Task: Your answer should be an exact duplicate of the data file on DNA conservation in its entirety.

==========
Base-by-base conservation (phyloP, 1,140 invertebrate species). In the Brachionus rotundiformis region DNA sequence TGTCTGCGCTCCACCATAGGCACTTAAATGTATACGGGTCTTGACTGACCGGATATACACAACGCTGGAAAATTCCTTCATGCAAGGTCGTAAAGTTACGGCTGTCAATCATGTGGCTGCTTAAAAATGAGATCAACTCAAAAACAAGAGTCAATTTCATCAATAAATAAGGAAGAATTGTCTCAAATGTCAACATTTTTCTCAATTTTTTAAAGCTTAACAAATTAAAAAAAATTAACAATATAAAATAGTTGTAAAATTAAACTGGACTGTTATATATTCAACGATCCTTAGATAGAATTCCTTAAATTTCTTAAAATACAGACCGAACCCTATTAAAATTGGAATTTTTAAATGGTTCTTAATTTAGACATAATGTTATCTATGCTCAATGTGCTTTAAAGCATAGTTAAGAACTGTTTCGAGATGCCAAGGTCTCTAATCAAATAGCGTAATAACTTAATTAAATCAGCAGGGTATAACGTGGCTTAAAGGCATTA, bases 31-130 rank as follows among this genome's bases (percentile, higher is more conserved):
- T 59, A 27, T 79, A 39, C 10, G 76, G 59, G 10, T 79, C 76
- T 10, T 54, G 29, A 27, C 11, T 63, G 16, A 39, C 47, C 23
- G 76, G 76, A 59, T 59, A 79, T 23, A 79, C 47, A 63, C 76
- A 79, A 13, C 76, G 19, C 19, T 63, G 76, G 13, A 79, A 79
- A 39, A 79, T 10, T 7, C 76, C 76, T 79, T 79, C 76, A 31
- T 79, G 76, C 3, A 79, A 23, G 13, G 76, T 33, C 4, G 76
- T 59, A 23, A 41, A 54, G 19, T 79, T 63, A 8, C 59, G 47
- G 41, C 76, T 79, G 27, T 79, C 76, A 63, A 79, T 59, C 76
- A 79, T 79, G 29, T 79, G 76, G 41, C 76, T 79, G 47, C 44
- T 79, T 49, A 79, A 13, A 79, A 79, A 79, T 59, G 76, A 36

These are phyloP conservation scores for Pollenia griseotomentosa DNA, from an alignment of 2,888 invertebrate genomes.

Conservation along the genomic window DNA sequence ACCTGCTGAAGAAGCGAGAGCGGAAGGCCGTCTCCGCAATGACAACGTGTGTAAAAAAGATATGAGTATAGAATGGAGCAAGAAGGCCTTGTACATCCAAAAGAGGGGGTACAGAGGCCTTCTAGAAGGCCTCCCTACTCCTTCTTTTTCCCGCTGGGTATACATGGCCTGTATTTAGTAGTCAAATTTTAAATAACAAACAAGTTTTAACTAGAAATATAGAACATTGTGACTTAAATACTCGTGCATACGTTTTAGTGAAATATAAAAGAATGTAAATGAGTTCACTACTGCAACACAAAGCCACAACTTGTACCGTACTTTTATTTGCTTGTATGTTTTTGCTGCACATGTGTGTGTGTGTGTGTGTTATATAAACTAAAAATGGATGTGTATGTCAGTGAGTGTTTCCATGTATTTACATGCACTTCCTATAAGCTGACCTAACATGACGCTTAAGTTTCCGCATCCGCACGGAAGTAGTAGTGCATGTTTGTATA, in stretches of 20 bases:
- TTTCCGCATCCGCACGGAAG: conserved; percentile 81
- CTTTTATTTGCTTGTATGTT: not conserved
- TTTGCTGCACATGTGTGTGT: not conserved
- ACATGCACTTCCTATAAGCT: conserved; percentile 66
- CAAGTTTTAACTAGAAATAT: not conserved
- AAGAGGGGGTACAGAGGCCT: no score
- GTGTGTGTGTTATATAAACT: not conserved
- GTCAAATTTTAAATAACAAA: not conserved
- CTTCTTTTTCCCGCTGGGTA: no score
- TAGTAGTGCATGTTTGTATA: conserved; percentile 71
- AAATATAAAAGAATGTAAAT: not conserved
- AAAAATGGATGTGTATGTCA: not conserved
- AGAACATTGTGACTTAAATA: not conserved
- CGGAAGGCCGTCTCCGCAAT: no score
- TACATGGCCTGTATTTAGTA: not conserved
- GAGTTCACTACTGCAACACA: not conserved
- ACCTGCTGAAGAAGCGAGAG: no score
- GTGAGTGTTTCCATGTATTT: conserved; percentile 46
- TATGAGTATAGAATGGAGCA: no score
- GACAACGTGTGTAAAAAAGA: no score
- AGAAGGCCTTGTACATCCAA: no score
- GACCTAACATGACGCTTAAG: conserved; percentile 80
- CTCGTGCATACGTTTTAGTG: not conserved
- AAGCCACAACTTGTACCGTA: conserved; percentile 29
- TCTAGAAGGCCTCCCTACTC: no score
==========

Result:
Base-by-base conservation (phyloP, 1,140 invertebrate species). In the Brachionus rotundiformis region DNA sequence TGTCTGCGCTCCACCATAGGCACTTAAATGTATACGGGTCTTGACTGACCGGATATACACAACGCTGGAAAATTCCTTCATGCAAGGTCGTAAAGTTACGGCTGTCAATCATGTGGCTGCTTAAAAATGAGATCAACTCAAAAACAAGAGTCAATTTCATCAATAAATAAGGAAGAATTGTCTCAAATGTCAACATTTTTCTCAATTTTTTAAAGCTTAACAAATTAAAAAAAATTAACAATATAAAATAGTTGTAAAATTAAACTGGACTGTTATATATTCAACGATCCTTAGATAGAATTCCTTAAATTTCTTAAAATACAGACCGAACCCTATTAAAATTGGAATTTTTAAATGGTTCTTAATTTAGACATAATGTTATCTATGCTCAATGTGCTTTAAAGCATAGTTAAGAACTGTTTCGAGATGCCAAGGTCTCTAATCAAATAGCGTAATAACTTAATTAAATCAGCAGGGTATAACGTGGCTTAAAGGCATTA, bases 31-130 rank as follows among this genome's bases (percentile, higher is more conserved):
- T 59, A 27, T 79, A 39, C 10, G 76, G 59, G 10, T 79, C 76
- T 10, T 54, G 29, A 27, C 11, T 63, G 16, A 39, C 47, C 23
- G 76, G 76, A 59, T 59, A 79, T 23, A 79, C 47, A 63, C 76
- A 79, A 13, C 76, G 19, C 19, T 63, G 76, G 13, A 79, A 79
- A 39, A 79, T 10, T 7, C 76, C 76, T 79, T 79, C 76, A 31
- T 79, G 76, C 3, A 79, A 23, G 13, G 76, T 33, C 4, G 76
- T 59, A 23, A 41, A 54, G 19, T 79, T 63, A 8, C 59, G 47
- G 41, C 76, T 79, G 27, T 79, C 76, A 63, A 79, T 59, C 76
- A 79, T 79, G 29, T 79, G 76, G 41, C 76, T 79, G 47, C 44
- T 79, T 49, A 79, A 13, A 79, A 79, A 79, T 59, G 76, A 36

These are phyloP conservation scores for Pollenia griseotomentosa DNA, from an alignment of 2,888 invertebrate genomes.

Conservation along the genomic window DNA sequence ACCTGCTGAAGAAGCGAGAGCGGAAGGCCGTCTCCGCAATGACAACGTGTGTAAAAAAGATATGAGTATAGAATGGAGCAAGAAGGCCTTGTACATCCAAAAGAGGGGGTACAGAGGCCTTCTAGAAGGCCTCCCTACTCCTTCTTTTTCCCGCTGGGTATACATGGCCTGTATTTAGTAGTCAAATTTTAAATAACAAACAAGTTTTAACTAGAAATATAGAACATTGTGACTTAAATACTCGTGCATACGTTTTAGTGAAATATAAAAGAATGTAAATGAGTTCACTACTGCAACACAAAGCCACAACTTGTACCGTACTTTTATTTGCTTGTATGTTTTTGCTGCACATGTGTGTGTGTGTGTGTGTTATATAAACTAAAAATGGATGTGTATGTCAGTGAGTGTTTCCATGTATTTACATGCACTTCCTATAAGCTGACCTAACATGACGCTTAAGTTTCCGCATCCGCACGGAAGTAGTAGTGCATGTTTGTATA, in stretches of 20 bases:
- TTTCCGCATCCGCACGGAAG: conserved; percentile 81
- CTTTTATTTGCTTGTATGTT: not conserved
- TTTGCTGCACATGTGTGTGT: not conserved
- ACATGCACTTCCTATAAGCT: conserved; percentile 66
- CAAGTTTTAACTAGAAATAT: not conserved
- AAGAGGGGGTACAGAGGCCT: no score
- GTGTGTGTGTTATATAAACT: not conserved
- GTCAAATTTTAAATAACAAA: not conserved
- CTTCTTTTTCCCGCTGGGTA: no score
- TAGTAGTGCATGTTTGTATA: conserved; percentile 71
- AAATATAAAAGAATGTAAAT: not conserved
- AAAAATGGATGTGTATGTCA: not conserved
- AGAACATTGTGACTTAAATA: not conserved
- CGGAAGGCCGTCTCCGCAAT: no score
- TACATGGCCTGTATTTAGTA: not conserved
- GAGTTCACTACTGCAACACA: not conserved
- ACCTGCTGAAGAAGCGAGAG: no score
- GTGAGTGTTTCCATGTATTT: conserved; percentile 46
- TATGAGTATAGAATGGAGCA: no score
- GACAACGTGTGTAAAAAAGA: no score
- AGAAGGCCTTGTACATCCAA: no score
- GACCTAACATGACGCTTAAG: conserved; percentile 80
- CTCGTGCATACGTTTTAGTG: not conserved
- AAGCCACAACTTGTACCGTA: conserved; percentile 29
- TCTAGAAGGCCTCCCTACTC: no score